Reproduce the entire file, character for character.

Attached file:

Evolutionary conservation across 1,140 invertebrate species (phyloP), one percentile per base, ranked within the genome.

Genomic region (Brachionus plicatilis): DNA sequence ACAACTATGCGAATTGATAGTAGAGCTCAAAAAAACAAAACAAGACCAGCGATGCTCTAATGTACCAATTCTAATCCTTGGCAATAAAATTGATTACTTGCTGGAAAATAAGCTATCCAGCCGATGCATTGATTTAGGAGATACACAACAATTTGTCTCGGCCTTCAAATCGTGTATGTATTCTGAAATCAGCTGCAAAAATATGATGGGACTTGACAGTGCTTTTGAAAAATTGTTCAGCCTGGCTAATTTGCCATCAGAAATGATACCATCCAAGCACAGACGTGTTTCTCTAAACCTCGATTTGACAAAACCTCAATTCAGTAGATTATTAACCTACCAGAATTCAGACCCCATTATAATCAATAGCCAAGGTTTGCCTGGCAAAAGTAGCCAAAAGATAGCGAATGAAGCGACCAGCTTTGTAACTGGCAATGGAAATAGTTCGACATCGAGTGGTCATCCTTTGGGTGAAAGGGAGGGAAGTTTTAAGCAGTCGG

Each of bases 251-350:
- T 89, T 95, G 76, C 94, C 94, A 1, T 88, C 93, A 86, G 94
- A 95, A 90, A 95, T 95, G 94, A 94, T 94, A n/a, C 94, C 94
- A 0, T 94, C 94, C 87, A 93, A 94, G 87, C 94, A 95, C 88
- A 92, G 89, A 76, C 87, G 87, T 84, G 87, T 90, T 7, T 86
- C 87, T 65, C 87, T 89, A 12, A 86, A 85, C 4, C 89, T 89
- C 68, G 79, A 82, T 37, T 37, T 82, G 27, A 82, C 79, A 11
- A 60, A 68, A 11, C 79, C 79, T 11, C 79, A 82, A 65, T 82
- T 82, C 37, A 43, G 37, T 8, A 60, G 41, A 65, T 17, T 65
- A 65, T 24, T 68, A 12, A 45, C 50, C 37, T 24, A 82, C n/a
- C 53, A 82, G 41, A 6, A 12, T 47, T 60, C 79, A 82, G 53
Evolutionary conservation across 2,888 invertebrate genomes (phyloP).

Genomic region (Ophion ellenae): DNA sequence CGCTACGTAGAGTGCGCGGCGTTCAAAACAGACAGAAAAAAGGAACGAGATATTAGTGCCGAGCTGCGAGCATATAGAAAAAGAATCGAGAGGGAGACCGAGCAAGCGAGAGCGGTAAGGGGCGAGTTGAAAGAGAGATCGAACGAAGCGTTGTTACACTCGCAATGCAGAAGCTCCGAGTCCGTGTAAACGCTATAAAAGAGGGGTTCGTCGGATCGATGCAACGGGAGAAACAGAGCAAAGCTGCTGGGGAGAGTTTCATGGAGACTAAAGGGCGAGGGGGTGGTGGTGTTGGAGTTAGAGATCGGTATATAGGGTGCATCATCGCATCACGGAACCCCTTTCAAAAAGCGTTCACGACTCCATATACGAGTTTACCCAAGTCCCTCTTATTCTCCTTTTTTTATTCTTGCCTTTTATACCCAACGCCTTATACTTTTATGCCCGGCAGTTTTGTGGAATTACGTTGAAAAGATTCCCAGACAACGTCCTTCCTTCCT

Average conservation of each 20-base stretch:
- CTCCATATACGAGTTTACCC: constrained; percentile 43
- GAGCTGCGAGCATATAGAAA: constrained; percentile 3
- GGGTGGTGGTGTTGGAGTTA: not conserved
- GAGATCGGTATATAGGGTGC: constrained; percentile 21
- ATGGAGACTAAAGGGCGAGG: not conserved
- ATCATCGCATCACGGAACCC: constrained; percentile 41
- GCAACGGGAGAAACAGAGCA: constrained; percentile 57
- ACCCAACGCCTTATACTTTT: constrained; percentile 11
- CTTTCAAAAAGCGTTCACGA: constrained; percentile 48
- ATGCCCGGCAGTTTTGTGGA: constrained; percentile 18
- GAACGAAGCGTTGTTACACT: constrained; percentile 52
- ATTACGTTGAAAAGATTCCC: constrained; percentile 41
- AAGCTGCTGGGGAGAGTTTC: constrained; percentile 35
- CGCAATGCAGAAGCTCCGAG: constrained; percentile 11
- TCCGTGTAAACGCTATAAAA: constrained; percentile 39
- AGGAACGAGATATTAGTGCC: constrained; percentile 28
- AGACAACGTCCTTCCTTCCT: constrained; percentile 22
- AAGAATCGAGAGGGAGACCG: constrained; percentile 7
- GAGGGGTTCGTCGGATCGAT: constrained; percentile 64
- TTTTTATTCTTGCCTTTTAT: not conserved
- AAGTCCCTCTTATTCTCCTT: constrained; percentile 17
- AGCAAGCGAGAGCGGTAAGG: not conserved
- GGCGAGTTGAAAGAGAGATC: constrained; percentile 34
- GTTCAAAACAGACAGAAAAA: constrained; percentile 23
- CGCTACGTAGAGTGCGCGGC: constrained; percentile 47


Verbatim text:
Evolutionary conservation across 1,140 invertebrate species (phyloP), one percentile per base, ranked within the genome.

Genomic region (Brachionus plicatilis): DNA sequence ACAACTATGCGAATTGATAGTAGAGCTCAAAAAAACAAAACAAGACCAGCGATGCTCTAATGTACCAATTCTAATCCTTGGCAATAAAATTGATTACTTGCTGGAAAATAAGCTATCCAGCCGATGCATTGATTTAGGAGATACACAACAATTTGTCTCGGCCTTCAAATCGTGTATGTATTCTGAAATCAGCTGCAAAAATATGATGGGACTTGACAGTGCTTTTGAAAAATTGTTCAGCCTGGCTAATTTGCCATCAGAAATGATACCATCCAAGCACAGACGTGTTTCTCTAAACCTCGATTTGACAAAACCTCAATTCAGTAGATTATTAACCTACCAGAATTCAGACCCCATTATAATCAATAGCCAAGGTTTGCCTGGCAAAAGTAGCCAAAAGATAGCGAATGAAGCGACCAGCTTTGTAACTGGCAATGGAAATAGTTCGACATCGAGTGGTCATCCTTTGGGTGAAAGGGAGGGAAGTTTTAAGCAGTCGG

Each of bases 251-350:
- T 89, T 95, G 76, C 94, C 94, A 1, T 88, C 93, A 86, G 94
- A 95, A 90, A 95, T 95, G 94, A 94, T 94, A n/a, C 94, C 94
- A 0, T 94, C 94, C 87, A 93, A 94, G 87, C 94, A 95, C 88
- A 92, G 89, A 76, C 87, G 87, T 84, G 87, T 90, T 7, T 86
- C 87, T 65, C 87, T 89, A 12, A 86, A 85, C 4, C 89, T 89
- C 68, G 79, A 82, T 37, T 37, T 82, G 27, A 82, C 79, A 11
- A 60, A 68, A 11, C 79, C 79, T 11, C 79, A 82, A 65, T 82
- T 82, C 37, A 43, G 37, T 8, A 60, G 41, A 65, T 17, T 65
- A 65, T 24, T 68, A 12, A 45, C 50, C 37, T 24, A 82, C n/a
- C 53, A 82, G 41, A 6, A 12, T 47, T 60, C 79, A 82, G 53
Evolutionary conservation across 2,888 invertebrate genomes (phyloP).

Genomic region (Ophion ellenae): DNA sequence CGCTACGTAGAGTGCGCGGCGTTCAAAACAGACAGAAAAAAGGAACGAGATATTAGTGCCGAGCTGCGAGCATATAGAAAAAGAATCGAGAGGGAGACCGAGCAAGCGAGAGCGGTAAGGGGCGAGTTGAAAGAGAGATCGAACGAAGCGTTGTTACACTCGCAATGCAGAAGCTCCGAGTCCGTGTAAACGCTATAAAAGAGGGGTTCGTCGGATCGATGCAACGGGAGAAACAGAGCAAAGCTGCTGGGGAGAGTTTCATGGAGACTAAAGGGCGAGGGGGTGGTGGTGTTGGAGTTAGAGATCGGTATATAGGGTGCATCATCGCATCACGGAACCCCTTTCAAAAAGCGTTCACGACTCCATATACGAGTTTACCCAAGTCCCTCTTATTCTCCTTTTTTTATTCTTGCCTTTTATACCCAACGCCTTATACTTTTATGCCCGGCAGTTTTGTGGAATTACGTTGAAAAGATTCCCAGACAACGTCCTTCCTTCCT

Average conservation of each 20-base stretch:
- CTCCATATACGAGTTTACCC: constrained; percentile 43
- GAGCTGCGAGCATATAGAAA: constrained; percentile 3
- GGGTGGTGGTGTTGGAGTTA: not conserved
- GAGATCGGTATATAGGGTGC: constrained; percentile 21
- ATGGAGACTAAAGGGCGAGG: not conserved
- ATCATCGCATCACGGAACCC: constrained; percentile 41
- GCAACGGGAGAAACAGAGCA: constrained; percentile 57
- ACCCAACGCCTTATACTTTT: constrained; percentile 11
- CTTTCAAAAAGCGTTCACGA: constrained; percentile 48
- ATGCCCGGCAGTTTTGTGGA: constrained; percentile 18
- GAACGAAGCGTTGTTACACT: constrained; percentile 52
- ATTACGTTGAAAAGATTCCC: constrained; percentile 41
- AAGCTGCTGGGGAGAGTTTC: constrained; percentile 35
- CGCAATGCAGAAGCTCCGAG: constrained; percentile 11
- TCCGTGTAAACGCTATAAAA: constrained; percentile 39
- AGGAACGAGATATTAGTGCC: constrained; percentile 28
- AGACAACGTCCTTCCTTCCT: constrained; percentile 22
- AAGAATCGAGAGGGAGACCG: constrained; percentile 7
- GAGGGGTTCGTCGGATCGAT: constrained; percentile 64
- TTTTTATTCTTGCCTTTTAT: not conserved
- AAGTCCCTCTTATTCTCCTT: constrained; percentile 17
- AGCAAGCGAGAGCGGTAAGG: not conserved
- GGCGAGTTGAAAGAGAGATC: constrained; percentile 34
- GTTCAAAACAGACAGAAAAA: constrained; percentile 23
- CGCTACGTAGAGTGCGCGGC: constrained; percentile 47